Ranking the College Football Coaching Jobs: Big East
If you are a free agent coach, which programs are the most attractive jobs in the Big East?
By: Steven Lassan | 7/11/11, 7:02 AM EDT
We have ranked every college football program in the country, based on the attractiveness of the position from a coaching perspective. We considered many factors — tradition, facilities, location, money — but in the end, we simply asked ourselves the following question: Where would we want to coach?
(Note: Current or impending NCAA sanctions were not a factor in these rankings.)
1. West Virginia
Pros: West Virginia is the most SEC-like of the Big East schools. There are no pro sports to share the spotlight with in the Mountain State; the Mountaineers are the game in town. And while the Big East takes its share of abuse, the league offers the easiest path to a BCS game — and BCS money — on an annual basis.
Cons: Under the current landscape, it is going to be difficult for a Big East team to play for a national title. A team like West Virginia would have to go undefeated and even then, the Mountaineers would have a tough time beating out a one-loss SEC or Big 12 team in the BCS standings.
Final Verdict: West Virginia is the best job in a BCS league, which makes it attractive. But the relatively low national profile of the Big East prevents it from being an elite job.
Pros: Pittsburgh is located in the heart of Western Pennsylvania, which gives the Panthers the best recruiting base of any Big East program other than South Florida. The school also shares its football facility with the Pittsburgh Steelers — which can be a positive (NFL influence) or negative (no on-campus stadium).
Cons: It’s been tough to win consistently at Pitt over the past three decades. The Panthers have only had a winning record in 14 of the 29 seasons since Jackie Sherrill bolted.
Final Verdict: Former coach Dave Wannstedt proved that you can attract talent to play at Pittsburgh. But it’s a school with a ceiling. The Panthers should be a consistent winner in the Big East, but can you win a national title? Not likely.
3. South Florida
Pros: South Florida has a tremendous local recruiting base and is a member of the conference with the least resistance to a BCS bowl. The Bulls have an outstanding track record in their brief history; they only have one losing season in 10 years as a member of the FBS, and they have averaged 8.4 wins over the past five seasons.
Cons: South Florida lacks tradition and does not have an on-campus stadium. The Bulls play their home games 15 miles from campus. And while the recruiting base is strong, South Florida will always have a tough time beating out the Big Three — Florida, Florida State and Miami — for top prospects.
Final Verdict: Many view South Florida as an emerging national power. The school does have a ton of potential, but it is difficult to get overly excited about a program that is the fourth-most relevant program in its own state — even if that state is Florida.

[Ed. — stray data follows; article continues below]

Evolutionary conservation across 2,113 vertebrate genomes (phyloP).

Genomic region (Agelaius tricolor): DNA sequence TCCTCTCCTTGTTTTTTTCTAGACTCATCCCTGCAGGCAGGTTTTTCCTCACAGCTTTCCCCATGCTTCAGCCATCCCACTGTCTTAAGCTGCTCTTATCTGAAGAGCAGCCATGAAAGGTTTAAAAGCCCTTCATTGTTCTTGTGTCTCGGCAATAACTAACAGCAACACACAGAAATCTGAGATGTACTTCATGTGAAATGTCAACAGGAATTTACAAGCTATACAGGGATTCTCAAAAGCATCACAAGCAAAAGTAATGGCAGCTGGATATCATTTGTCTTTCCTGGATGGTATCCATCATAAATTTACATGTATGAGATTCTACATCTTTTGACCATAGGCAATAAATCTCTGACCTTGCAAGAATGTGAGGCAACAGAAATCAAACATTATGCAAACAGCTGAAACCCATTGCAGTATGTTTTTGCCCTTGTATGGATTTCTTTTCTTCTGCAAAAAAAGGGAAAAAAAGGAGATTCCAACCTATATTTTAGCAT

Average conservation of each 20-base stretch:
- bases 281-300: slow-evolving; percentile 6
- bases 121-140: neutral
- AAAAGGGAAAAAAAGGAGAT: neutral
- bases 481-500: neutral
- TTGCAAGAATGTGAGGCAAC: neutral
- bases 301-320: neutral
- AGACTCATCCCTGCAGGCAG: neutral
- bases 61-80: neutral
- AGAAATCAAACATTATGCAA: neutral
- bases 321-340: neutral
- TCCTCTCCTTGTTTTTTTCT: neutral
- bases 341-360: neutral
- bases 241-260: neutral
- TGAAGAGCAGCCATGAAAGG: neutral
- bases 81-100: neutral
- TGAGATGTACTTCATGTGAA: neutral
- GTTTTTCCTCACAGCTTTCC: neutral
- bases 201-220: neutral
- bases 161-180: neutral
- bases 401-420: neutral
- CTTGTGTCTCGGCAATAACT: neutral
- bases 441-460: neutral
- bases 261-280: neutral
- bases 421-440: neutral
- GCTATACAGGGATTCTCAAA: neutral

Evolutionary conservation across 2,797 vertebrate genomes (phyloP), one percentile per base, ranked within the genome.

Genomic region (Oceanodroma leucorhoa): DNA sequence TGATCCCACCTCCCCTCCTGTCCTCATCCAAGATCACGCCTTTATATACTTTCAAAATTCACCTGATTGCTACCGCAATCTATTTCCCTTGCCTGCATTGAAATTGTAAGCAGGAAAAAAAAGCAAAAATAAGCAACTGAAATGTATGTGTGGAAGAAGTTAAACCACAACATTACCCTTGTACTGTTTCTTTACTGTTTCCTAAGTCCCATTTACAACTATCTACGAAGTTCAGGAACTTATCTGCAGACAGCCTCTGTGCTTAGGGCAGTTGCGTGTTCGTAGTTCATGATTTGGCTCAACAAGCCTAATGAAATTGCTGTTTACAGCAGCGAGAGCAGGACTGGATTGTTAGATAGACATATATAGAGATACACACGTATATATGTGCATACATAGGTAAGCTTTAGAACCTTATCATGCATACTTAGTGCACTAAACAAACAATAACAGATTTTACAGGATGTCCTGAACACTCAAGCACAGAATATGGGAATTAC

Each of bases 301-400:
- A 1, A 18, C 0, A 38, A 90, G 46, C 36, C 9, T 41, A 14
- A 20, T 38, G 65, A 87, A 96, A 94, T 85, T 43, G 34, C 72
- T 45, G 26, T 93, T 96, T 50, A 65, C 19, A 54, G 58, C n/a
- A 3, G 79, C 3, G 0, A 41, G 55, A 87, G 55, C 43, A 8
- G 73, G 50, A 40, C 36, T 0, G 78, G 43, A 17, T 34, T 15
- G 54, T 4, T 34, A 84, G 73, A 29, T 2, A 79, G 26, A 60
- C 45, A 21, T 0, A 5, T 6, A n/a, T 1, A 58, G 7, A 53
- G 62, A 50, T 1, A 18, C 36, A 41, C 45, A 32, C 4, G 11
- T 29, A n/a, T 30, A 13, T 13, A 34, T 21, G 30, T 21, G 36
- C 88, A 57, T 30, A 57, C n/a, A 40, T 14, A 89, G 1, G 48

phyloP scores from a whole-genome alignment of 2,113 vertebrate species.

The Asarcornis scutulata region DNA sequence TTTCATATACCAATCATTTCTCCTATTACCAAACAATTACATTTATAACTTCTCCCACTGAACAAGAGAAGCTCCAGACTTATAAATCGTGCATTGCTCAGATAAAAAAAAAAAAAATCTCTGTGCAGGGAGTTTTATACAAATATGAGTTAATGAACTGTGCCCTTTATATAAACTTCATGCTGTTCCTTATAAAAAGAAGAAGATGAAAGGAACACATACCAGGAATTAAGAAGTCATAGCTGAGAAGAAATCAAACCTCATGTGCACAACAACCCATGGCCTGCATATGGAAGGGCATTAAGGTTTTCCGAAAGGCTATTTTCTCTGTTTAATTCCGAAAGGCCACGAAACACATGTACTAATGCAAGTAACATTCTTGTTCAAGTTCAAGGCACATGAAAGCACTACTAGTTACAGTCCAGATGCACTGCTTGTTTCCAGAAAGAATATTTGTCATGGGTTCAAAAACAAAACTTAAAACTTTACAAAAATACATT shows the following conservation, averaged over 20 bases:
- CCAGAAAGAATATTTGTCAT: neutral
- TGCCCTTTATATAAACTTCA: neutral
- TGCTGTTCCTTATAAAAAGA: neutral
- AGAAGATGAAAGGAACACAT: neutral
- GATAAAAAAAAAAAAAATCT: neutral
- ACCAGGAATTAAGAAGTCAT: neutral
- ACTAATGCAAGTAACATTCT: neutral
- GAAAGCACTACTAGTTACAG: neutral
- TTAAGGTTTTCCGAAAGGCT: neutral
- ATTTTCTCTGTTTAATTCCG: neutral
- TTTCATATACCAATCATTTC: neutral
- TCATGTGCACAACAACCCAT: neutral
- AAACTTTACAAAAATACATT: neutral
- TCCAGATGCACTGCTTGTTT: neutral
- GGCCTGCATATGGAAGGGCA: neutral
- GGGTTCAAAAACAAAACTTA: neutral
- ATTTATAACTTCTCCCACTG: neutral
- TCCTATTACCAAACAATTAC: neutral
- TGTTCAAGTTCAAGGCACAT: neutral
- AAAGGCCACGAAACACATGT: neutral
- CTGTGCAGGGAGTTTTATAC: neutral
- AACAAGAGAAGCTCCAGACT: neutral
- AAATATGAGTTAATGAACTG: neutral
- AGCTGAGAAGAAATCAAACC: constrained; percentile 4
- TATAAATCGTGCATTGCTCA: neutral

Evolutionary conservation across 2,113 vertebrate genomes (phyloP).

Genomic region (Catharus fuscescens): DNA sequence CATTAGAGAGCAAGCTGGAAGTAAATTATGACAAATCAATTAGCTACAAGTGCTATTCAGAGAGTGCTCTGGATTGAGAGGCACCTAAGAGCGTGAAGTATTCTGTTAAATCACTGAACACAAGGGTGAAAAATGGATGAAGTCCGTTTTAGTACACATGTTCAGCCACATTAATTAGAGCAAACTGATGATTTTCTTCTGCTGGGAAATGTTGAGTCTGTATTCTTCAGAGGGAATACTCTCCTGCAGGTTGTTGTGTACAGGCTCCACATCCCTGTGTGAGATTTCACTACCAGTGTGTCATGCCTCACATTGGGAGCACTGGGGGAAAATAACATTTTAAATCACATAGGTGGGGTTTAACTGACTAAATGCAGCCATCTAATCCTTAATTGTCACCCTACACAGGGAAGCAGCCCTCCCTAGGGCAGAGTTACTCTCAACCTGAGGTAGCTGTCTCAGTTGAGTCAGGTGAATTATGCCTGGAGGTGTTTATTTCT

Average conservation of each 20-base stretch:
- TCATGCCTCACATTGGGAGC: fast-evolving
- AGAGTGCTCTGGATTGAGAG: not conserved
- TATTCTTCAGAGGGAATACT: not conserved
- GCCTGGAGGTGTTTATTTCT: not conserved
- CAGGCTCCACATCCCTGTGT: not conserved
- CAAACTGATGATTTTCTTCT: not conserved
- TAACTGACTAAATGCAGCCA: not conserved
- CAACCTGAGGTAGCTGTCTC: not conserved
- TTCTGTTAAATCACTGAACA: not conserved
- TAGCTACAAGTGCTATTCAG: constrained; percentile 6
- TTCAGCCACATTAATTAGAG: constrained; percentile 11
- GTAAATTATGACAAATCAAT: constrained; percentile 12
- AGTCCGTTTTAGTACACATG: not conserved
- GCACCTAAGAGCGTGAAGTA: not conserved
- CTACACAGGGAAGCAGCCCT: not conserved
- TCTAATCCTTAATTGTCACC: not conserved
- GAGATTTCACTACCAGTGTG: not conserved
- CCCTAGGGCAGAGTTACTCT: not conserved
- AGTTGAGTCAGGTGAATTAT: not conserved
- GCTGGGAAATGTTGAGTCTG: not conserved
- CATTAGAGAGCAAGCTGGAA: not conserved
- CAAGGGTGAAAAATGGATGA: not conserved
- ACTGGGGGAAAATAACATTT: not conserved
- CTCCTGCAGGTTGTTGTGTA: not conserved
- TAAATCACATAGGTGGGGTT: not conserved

Pros: Louisville has solid facilities and is in a good spot geographically to consistently attract top recruits. Kentucky is not a great talent producer, but Louisville can recruit Ohio and Illinois due to its proximity to those states and has always done a good job recruiting Florida.
Cons: The school lacks football tradition and doesn’t have the fan base that most of the other schools have ranked in the top 50 of this list. When the Cards are good, they draw well. But two years ago, in the final season of the Steve Kragthrope era, they ranked 71st in the nation in attendance, averaging 32,540 per game.
Final Verdict: Like many of the schools in the Big East, Louisville is only as good as its coach. Bobby Petrino won big in his four years. Kragthorpe flopped in his three seasons. With the right fit, Louisville competes for league titles.
Pros: Rutgers’ location affords the coaching staff the opportunity to stock its entire roster with local talent. The facilities have been upgraded in recent years, most notably the $102 million expansion to Rutgers Stadium. Also, being just over 30 miles from New York City — the media capital of the world — can’t hurt.
Cons: The school has almost no tradition; prior to the mid-2000s, the program was irrelevant. And while support for Rutgers football has grown in recent years, pro sports will always be No. 1 in the metropolitan area.
Final Verdict: Long considered the sleeping giant on the East Coast, Rutgers has emerged as a consistent winner in the Big East. Whether or not this is a true destination job is up for debate, but it’s clear that you can win a bunch of games and go to bowl games at Rutgers.
Tradition can only take you so far.
Top-notch facilities; weak recruiting base.
Not every coach is as good as Brian Kelly.
Other Big East Content:
The Best Coaching Jobs in the ACC
2011 Big East Predictions
2011 All-Big East Team
Todd Graham and Dana Holgorsen Don't Like Each Other
Charlie Strong Has Louisville Going in the Right Direction
West Virginia Remains the Big East Favorite
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